Microbe-mediated trace gas fluxes

Microorganisms have produced dramatic shifts in the composition of the Earth’s atmosphere, and they continue to drive significant exchange of trace gases and aerosols between the land, oceans, and atmosphere. Many microbe-mediated processes have a leading-order impact on climate variability, are themselves susceptible to climate change (potential for feedbacks), and are poorly understood (e.g., CH4, N2O, biological particles). In terrestrial ecosystems, soil microorganisms provide benefits to society (ecosystem services such as nutrient cycling), which depend strongly on land use (urban, rural, agricultural, natural) and land surface type. The Meredith lab focuses on improving the process-based understanding of the environmental and biological drivers of microbe-mediated trace gas fluxes using an interdisciplinary set of laboratory and observational methods.  We utilize the following study systems:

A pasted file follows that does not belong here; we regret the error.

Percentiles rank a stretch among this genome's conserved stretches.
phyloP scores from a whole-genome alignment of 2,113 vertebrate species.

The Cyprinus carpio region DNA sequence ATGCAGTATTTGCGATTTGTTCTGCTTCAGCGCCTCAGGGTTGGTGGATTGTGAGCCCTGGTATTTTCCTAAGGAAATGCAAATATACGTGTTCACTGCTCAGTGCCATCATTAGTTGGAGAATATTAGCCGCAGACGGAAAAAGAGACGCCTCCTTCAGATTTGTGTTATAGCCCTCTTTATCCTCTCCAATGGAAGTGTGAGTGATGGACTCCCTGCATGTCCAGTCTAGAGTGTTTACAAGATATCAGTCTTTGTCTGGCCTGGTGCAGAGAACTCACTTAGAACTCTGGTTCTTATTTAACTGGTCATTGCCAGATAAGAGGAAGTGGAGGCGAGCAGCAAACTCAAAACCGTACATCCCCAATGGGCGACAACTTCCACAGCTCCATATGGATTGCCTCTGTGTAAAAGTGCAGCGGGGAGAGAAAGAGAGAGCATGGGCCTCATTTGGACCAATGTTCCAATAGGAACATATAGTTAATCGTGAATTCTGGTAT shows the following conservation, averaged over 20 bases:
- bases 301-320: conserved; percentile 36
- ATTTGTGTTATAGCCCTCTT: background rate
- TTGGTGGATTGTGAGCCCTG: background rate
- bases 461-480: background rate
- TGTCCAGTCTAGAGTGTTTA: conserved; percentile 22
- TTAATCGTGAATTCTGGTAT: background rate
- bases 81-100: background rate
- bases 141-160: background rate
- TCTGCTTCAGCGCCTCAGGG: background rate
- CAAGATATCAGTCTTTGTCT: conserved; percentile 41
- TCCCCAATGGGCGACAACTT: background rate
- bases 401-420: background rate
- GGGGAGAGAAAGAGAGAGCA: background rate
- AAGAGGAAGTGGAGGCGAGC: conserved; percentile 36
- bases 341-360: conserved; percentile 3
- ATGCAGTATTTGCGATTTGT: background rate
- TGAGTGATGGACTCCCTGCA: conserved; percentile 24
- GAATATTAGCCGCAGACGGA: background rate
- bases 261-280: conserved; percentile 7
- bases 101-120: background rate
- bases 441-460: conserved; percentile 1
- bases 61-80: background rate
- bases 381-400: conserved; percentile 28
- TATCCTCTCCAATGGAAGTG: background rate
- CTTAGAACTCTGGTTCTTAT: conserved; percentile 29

• Biosphere 2 Landscape Evolution Observatory (multi-tracer studies of the metabolisms supporting microbial communities pioneering a rapidly weathering model landscape system)
  • Biosphere 2 Tropical Rainforest (testing gene-to-ecosystem scaling in a controllable forest)
  • Tropical Rainforests of the Brazilian Amazon (CH4 cycling and land use change)
  • Backyard Rainwater Harvesting (shifts in soil microbial diversity and function in response to green infrastructure in the Sonoran desert)